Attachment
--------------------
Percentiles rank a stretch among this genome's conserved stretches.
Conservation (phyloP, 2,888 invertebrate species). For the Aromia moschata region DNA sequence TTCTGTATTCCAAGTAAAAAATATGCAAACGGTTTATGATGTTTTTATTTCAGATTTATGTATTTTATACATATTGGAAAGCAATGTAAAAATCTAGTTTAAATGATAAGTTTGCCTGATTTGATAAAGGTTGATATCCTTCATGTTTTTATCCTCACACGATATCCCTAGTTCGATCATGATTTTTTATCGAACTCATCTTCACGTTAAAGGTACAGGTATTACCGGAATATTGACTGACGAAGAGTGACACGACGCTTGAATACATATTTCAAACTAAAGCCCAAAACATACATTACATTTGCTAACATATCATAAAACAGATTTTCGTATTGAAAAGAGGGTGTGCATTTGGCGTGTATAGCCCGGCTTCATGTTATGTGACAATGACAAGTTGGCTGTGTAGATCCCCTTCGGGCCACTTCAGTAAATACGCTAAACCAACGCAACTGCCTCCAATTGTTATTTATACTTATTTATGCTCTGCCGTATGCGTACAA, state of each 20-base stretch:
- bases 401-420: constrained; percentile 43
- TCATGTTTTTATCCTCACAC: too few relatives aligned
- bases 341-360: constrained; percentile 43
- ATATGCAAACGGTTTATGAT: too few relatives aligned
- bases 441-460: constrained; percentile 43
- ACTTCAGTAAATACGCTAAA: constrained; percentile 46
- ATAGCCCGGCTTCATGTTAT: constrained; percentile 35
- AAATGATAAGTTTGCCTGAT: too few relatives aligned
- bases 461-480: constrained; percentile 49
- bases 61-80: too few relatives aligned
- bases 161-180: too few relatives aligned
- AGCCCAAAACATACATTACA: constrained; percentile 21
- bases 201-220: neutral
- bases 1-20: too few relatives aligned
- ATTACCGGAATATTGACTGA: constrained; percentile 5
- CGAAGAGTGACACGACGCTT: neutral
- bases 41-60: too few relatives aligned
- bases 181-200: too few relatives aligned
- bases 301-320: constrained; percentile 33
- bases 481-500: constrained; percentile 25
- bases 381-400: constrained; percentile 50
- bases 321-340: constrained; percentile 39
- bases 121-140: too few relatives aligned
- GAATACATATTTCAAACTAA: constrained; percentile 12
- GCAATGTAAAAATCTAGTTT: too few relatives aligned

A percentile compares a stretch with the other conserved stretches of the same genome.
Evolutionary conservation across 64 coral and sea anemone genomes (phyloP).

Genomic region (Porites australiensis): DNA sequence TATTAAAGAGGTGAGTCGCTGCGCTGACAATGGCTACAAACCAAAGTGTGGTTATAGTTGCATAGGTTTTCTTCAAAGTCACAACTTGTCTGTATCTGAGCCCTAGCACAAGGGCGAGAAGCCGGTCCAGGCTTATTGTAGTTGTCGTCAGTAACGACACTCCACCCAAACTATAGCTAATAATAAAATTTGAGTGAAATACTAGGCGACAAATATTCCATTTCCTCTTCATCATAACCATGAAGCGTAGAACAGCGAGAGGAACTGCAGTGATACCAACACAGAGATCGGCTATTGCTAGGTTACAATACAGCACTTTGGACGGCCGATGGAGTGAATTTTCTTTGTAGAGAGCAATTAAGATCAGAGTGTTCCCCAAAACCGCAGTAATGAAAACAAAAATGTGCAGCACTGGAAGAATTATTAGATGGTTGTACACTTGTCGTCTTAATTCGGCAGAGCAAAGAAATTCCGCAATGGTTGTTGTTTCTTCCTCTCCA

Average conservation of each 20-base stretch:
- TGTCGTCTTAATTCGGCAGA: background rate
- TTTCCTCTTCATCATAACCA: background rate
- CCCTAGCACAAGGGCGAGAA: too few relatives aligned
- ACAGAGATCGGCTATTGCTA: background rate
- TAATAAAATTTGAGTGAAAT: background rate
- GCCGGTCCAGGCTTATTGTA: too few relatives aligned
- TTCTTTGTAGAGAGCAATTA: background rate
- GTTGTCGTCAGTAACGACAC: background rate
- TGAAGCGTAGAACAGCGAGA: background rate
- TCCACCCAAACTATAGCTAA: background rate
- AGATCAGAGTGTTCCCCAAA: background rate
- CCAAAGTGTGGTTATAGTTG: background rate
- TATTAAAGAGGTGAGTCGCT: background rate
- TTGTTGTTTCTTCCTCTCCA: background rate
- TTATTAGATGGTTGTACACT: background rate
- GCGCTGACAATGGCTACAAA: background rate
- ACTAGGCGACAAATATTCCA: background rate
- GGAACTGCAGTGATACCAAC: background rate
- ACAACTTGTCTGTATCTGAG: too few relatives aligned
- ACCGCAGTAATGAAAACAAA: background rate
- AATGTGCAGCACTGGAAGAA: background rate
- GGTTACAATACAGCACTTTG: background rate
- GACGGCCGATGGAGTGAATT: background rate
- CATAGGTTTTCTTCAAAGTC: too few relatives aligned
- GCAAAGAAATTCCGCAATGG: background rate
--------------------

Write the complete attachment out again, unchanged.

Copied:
Percentiles rank a stretch among this genome's conserved stretches.
Conservation (phyloP, 2,888 invertebrate species). For the Aromia moschata region DNA sequence TTCTGTATTCCAAGTAAAAAATATGCAAACGGTTTATGATGTTTTTATTTCAGATTTATGTATTTTATACATATTGGAAAGCAATGTAAAAATCTAGTTTAAATGATAAGTTTGCCTGATTTGATAAAGGTTGATATCCTTCATGTTTTTATCCTCACACGATATCCCTAGTTCGATCATGATTTTTTATCGAACTCATCTTCACGTTAAAGGTACAGGTATTACCGGAATATTGACTGACGAAGAGTGACACGACGCTTGAATACATATTTCAAACTAAAGCCCAAAACATACATTACATTTGCTAACATATCATAAAACAGATTTTCGTATTGAAAAGAGGGTGTGCATTTGGCGTGTATAGCCCGGCTTCATGTTATGTGACAATGACAAGTTGGCTGTGTAGATCCCCTTCGGGCCACTTCAGTAAATACGCTAAACCAACGCAACTGCCTCCAATTGTTATTTATACTTATTTATGCTCTGCCGTATGCGTACAA, state of each 20-base stretch:
- bases 401-420: constrained; percentile 43
- TCATGTTTTTATCCTCACAC: too few relatives aligned
- bases 341-360: constrained; percentile 43
- ATATGCAAACGGTTTATGAT: too few relatives aligned
- bases 441-460: constrained; percentile 43
- ACTTCAGTAAATACGCTAAA: constrained; percentile 46
- ATAGCCCGGCTTCATGTTAT: constrained; percentile 35
- AAATGATAAGTTTGCCTGAT: too few relatives aligned
- bases 461-480: constrained; percentile 49
- bases 61-80: too few relatives aligned
- bases 161-180: too few relatives aligned
- AGCCCAAAACATACATTACA: constrained; percentile 21
- bases 201-220: neutral
- bases 1-20: too few relatives aligned
- ATTACCGGAATATTGACTGA: constrained; percentile 5
- CGAAGAGTGACACGACGCTT: neutral
- bases 41-60: too few relatives aligned
- bases 181-200: too few relatives aligned
- bases 301-320: constrained; percentile 33
- bases 481-500: constrained; percentile 25
- bases 381-400: constrained; percentile 50
- bases 321-340: constrained; percentile 39
- bases 121-140: too few relatives aligned
- GAATACATATTTCAAACTAA: constrained; percentile 12
- GCAATGTAAAAATCTAGTTT: too few relatives aligned

A percentile compares a stretch with the other conserved stretches of the same genome.
Evolutionary conservation across 64 coral and sea anemone genomes (phyloP).

Genomic region (Porites australiensis): DNA sequence TATTAAAGAGGTGAGTCGCTGCGCTGACAATGGCTACAAACCAAAGTGTGGTTATAGTTGCATAGGTTTTCTTCAAAGTCACAACTTGTCTGTATCTGAGCCCTAGCACAAGGGCGAGAAGCCGGTCCAGGCTTATTGTAGTTGTCGTCAGTAACGACACTCCACCCAAACTATAGCTAATAATAAAATTTGAGTGAAATACTAGGCGACAAATATTCCATTTCCTCTTCATCATAACCATGAAGCGTAGAACAGCGAGAGGAACTGCAGTGATACCAACACAGAGATCGGCTATTGCTAGGTTACAATACAGCACTTTGGACGGCCGATGGAGTGAATTTTCTTTGTAGAGAGCAATTAAGATCAGAGTGTTCCCCAAAACCGCAGTAATGAAAACAAAAATGTGCAGCACTGGAAGAATTATTAGATGGTTGTACACTTGTCGTCTTAATTCGGCAGAGCAAAGAAATTCCGCAATGGTTGTTGTTTCTTCCTCTCCA

Average conservation of each 20-base stretch:
- TGTCGTCTTAATTCGGCAGA: background rate
- TTTCCTCTTCATCATAACCA: background rate
- CCCTAGCACAAGGGCGAGAA: too few relatives aligned
- ACAGAGATCGGCTATTGCTA: background rate
- TAATAAAATTTGAGTGAAAT: background rate
- GCCGGTCCAGGCTTATTGTA: too few relatives aligned
- TTCTTTGTAGAGAGCAATTA: background rate
- GTTGTCGTCAGTAACGACAC: background rate
- TGAAGCGTAGAACAGCGAGA: background rate
- TCCACCCAAACTATAGCTAA: background rate
- AGATCAGAGTGTTCCCCAAA: background rate
- CCAAAGTGTGGTTATAGTTG: background rate
- TATTAAAGAGGTGAGTCGCT: background rate
- TTGTTGTTTCTTCCTCTCCA: background rate
- TTATTAGATGGTTGTACACT: background rate
- GCGCTGACAATGGCTACAAA: background rate
- ACTAGGCGACAAATATTCCA: background rate
- GGAACTGCAGTGATACCAAC: background rate
- ACAACTTGTCTGTATCTGAG: too few relatives aligned
- ACCGCAGTAATGAAAACAAA: background rate
- AATGTGCAGCACTGGAAGAA: background rate
- GGTTACAATACAGCACTTTG: background rate
- GACGGCCGATGGAGTGAATT: background rate
- CATAGGTTTTCTTCAAAGTC: too few relatives aligned
- GCAAAGAAATTCCGCAATGG: background rate